July 14, 2003

Ed Susman

July 14, 2003 (Paris) -- Part of the failure of the world community to demand treatment for the 30 million people in Africa who are fighting infections with human immunodeficiency virus (HIV) might be blamed on myths that suggest treating desperately ill patients might somehow make the epidemic worse or is financially unsound, experts say.

However, Jean-Paul Moatti, PhD, professor of economics at the University of the Mediterranean, Marseilles, France, said those myths are not true — and the very opposite is likely to occur if nations devote time and money to attacking HIV/AIDS with money and medication.

In a keynote presentation here at the Second International AIDS Conference on HIV Pathogenesis and Treatment, Dr. Moatti attempted to rebut many of those arguments that may have hindered treatment in underdeveloped nations:

Myth #1: The use of antiretroviral drugs in unsophisticated, underdeveloped countries will result in nonadherence and lay the foundation for an invigorated epidemic of a resistant virus.

But, said Dr. Moatti, lack of adherence and risk of resistance doesn't stop the use of the antiretroviral medication in resource-rich countries. "We are applying a double standard to Africa," he said, despite studies in Côte d'Ivoire, Senegal, and Uganda "that demonstrate that viral resistance and nonadherence to treatment are no greater problems in cohorts of patients in Africa than in developed countries."

Myth #2: The treatment of patients in countries where annual per capita income is around $300 a year cannot be considered cost-effective.

Dr. Moatti said that use of generic drugs -- which he said should be permitted because health issues override intellectual property rights in these HIV-battered nations -- can bring the cost of treatment down to reasonable levels. In developed countries, if it costs $50,000 for treatment of an individual, that treatment is considered cost-effective. In African countries, if the treatment costs can be lowered to $500 or less it would be cost-effective.

He said programs in Brazil in which generic drug manufacturers produce enough drugs to offer universal treatment to infected patients have proven successful.

"Access to antiretroviral therapy is not just a moral imperative," Dr. Moatti said, "it is good economic sense." Treatment with the drugs will result in cost savings by keeping people out of hospitals and will prevent development of opportunistic infections, which require other drugs and hospitalization to treat, he said.

Myth #3: Prevention and therapy cannot be delivered simultaneously, because if people knew they would get treated, they would not be diligent in trying avoid the disease.

In fact, Moatti said his research shows that the availability of treatment enhances testing. If people know their HIV status, he said, they tend to increase their use of condoms to prevent infecting a partner. If drugs are not available, he explained, there is no reason for patients to get tested.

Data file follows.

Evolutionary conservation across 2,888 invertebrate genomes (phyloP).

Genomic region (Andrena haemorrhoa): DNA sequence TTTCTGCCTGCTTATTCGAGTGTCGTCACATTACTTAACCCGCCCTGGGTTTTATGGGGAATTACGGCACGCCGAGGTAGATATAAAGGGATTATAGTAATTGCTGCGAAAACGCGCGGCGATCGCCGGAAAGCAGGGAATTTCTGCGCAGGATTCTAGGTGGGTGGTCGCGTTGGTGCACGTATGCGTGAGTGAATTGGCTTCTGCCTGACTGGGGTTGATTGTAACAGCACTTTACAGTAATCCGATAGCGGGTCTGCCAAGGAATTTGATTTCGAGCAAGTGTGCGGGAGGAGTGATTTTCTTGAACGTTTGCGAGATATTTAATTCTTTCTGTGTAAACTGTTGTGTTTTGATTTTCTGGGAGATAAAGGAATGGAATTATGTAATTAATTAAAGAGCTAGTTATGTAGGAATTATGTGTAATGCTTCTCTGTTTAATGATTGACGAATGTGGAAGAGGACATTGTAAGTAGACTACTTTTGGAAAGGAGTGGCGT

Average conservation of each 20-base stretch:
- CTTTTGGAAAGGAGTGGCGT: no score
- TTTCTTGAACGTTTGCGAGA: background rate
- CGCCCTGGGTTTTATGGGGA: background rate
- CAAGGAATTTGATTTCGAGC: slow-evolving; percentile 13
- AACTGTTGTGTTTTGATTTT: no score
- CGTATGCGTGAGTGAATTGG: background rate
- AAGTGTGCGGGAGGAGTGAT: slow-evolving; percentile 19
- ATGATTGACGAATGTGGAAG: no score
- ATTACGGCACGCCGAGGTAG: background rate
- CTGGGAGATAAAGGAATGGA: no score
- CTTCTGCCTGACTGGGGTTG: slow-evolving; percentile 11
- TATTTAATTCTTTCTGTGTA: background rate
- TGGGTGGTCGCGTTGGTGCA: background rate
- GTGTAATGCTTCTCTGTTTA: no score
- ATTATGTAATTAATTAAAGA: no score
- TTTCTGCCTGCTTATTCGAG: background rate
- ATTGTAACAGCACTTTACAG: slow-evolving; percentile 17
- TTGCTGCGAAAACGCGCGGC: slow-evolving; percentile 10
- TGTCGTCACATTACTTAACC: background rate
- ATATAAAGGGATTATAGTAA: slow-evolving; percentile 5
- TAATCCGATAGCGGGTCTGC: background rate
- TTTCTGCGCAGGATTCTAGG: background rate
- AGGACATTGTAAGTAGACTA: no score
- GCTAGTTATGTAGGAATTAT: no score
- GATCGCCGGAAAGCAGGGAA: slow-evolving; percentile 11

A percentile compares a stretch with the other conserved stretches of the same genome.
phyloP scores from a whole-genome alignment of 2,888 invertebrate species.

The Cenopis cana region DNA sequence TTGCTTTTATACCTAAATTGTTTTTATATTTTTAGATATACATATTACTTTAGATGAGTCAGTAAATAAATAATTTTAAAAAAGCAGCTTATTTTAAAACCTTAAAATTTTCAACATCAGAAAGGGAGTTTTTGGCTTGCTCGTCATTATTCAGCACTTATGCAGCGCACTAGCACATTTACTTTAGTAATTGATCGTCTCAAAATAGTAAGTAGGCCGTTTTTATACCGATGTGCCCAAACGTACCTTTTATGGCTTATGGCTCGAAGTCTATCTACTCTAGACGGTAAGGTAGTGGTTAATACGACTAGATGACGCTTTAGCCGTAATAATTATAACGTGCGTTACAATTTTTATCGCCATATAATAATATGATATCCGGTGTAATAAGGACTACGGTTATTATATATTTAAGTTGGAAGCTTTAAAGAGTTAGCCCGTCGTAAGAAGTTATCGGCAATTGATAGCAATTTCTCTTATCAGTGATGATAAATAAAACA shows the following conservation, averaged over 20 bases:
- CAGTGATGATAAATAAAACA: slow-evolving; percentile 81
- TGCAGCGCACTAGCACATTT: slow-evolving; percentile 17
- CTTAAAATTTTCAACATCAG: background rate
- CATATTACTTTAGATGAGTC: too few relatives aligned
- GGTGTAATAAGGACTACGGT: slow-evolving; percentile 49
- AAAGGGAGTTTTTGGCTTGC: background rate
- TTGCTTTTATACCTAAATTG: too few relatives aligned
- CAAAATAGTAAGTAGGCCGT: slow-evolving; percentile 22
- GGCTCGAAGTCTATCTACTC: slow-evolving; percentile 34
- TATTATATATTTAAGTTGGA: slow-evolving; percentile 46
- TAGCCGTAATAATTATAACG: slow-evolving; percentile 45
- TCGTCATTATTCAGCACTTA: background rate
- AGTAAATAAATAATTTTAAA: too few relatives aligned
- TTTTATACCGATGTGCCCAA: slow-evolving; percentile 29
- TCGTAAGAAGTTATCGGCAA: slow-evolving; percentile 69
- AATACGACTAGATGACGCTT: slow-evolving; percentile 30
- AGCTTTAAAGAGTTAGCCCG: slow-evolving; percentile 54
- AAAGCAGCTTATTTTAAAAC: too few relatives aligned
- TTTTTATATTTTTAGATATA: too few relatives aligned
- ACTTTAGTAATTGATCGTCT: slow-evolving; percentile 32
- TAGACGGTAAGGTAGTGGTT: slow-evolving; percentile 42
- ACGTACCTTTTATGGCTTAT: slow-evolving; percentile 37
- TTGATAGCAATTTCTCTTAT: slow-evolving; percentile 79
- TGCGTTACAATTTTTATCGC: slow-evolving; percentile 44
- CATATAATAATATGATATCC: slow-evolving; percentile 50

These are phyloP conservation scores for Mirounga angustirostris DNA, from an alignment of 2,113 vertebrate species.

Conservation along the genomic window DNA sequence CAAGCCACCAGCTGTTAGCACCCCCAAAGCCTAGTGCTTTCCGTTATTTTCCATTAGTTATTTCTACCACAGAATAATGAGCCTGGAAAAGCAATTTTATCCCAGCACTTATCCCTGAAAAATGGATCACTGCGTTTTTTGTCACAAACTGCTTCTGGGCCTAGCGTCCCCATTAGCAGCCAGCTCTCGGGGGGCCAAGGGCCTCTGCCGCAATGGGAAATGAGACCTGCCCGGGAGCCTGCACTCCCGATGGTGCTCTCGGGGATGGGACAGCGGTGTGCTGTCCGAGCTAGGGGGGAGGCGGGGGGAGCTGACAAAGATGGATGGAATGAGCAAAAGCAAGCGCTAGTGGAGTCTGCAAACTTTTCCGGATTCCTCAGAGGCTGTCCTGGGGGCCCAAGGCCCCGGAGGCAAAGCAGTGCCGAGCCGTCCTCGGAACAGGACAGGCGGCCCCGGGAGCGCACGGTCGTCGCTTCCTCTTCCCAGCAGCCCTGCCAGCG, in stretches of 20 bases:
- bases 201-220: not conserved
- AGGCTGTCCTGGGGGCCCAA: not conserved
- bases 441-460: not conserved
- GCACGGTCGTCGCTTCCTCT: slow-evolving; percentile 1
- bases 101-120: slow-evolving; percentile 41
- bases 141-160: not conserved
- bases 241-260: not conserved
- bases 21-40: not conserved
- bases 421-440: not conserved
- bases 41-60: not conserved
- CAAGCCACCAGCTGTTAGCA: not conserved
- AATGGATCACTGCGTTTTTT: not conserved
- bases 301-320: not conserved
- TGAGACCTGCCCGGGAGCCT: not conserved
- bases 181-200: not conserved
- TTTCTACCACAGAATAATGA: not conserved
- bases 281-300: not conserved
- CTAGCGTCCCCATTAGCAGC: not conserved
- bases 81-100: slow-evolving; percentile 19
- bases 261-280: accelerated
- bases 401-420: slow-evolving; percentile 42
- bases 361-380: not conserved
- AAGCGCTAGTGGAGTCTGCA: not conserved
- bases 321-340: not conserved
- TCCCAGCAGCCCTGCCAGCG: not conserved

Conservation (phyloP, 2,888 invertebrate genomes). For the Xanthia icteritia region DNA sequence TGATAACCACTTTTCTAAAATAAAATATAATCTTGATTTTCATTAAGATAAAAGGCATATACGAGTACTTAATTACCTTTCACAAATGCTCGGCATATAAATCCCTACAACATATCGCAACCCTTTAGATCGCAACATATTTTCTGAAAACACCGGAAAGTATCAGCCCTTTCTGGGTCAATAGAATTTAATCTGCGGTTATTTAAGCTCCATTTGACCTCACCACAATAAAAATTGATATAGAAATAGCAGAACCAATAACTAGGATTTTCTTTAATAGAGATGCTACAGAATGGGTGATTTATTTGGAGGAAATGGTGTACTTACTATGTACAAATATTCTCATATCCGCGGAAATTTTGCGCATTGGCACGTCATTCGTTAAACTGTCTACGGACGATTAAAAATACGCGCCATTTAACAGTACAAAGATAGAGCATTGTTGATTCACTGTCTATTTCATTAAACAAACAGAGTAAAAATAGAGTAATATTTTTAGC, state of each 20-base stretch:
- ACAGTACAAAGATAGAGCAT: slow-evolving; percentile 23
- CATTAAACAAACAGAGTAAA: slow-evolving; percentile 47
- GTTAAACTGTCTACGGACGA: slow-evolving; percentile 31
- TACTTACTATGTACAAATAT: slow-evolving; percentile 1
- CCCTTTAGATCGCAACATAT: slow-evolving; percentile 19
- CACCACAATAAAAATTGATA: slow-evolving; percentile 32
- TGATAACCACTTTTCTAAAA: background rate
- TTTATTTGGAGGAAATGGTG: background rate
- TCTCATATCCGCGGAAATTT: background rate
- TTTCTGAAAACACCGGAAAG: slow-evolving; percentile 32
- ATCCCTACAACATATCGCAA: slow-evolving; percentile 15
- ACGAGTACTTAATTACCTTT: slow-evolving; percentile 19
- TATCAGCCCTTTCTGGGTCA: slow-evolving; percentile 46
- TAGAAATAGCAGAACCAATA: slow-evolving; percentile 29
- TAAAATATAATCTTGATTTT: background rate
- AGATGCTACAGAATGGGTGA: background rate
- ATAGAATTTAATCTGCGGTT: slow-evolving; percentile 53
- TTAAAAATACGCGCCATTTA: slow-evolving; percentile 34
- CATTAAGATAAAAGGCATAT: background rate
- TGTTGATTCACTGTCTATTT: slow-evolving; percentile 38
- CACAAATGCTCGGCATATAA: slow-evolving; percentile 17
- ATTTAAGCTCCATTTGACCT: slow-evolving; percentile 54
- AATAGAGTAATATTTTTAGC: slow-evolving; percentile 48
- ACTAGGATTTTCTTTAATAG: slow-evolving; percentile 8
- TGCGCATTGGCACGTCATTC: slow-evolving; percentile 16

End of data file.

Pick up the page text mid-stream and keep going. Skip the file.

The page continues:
"There is now clear evidence in the HIV/AIDS field...suggest[ing] that prevention and treatment are indeed complementary," he said.

Myth #4: Differential pricing will destroy international drug innovation.

That argument, Dr. Moatti, said flies in the face of economic textbooks that support the concept that drug prices should reflect what countries can pay. Agreements have been signed to put that concept in practice. "The myth that it will impact innovation we know now is not true," he said.

Myth #5: Despite the fact that AIDS is ravaging countries, its overall impact on the economy of a country is not that great.

At its present pace, within four generations the economy of South Africa will be halved by AIDS, Dr. Moatti said, citing new figures developed by economists at the World Bank. "We now realize that the social loss for economic development related to AIDS has been significantly underestimated and that the potential economic benefits of antiretroviral therapy have been consequently underestimated," he said.

"We have an economic rationale now to deliver drugs to these people," said Michel Kazatchkine, MD, director of the National Agency for AIDS Research, the Paris-based French national AIDS research organization. "Three years ago people were still thinking we should go to prevention rather than treatment. Then people were saying the drugs are too expensive. Then people were saying drugs were not cost-effective. Then people were saying we don't know if the drugs will be effective in the context of the developing world.

"At this conference," Dr. Kazatchkine said, "we believe we are bringing evidence to fight against all of these arguments."

Not that the fault lies solely with wealthy nations, said Dr. Kazatchkine. "There are obstacles. There are still leaders in our scientific community who express concern [about] an epidemic of resistant virus. There is insufficient commitment among those in the developed world and in the governments of underdeveloped nations.

"There is insufficient coordination within the countries between the civil societies and the governments and the health sectors and financial sectors," Dr. Kazatchkine said in a press briefing. "There is insufficient manpower. But even with the available manpower we should be able to scale up treatment programs much better than we currently do."

Joep Lange, MD, from the Academic Medical Center in Amsterdam, the Netherlands, and president of the International AIDS Society, added, "All the money that has been pledged to fight AIDS in the underdeveloped world is not going to solve all the problems alone. There is also an implementation gap. But it is important that we are going to dispel the economic myths which are known to be a barrier to care."

Reviewed by Gary D. Vogin, MD

Ed Susman is a freelance writer for Medscape.

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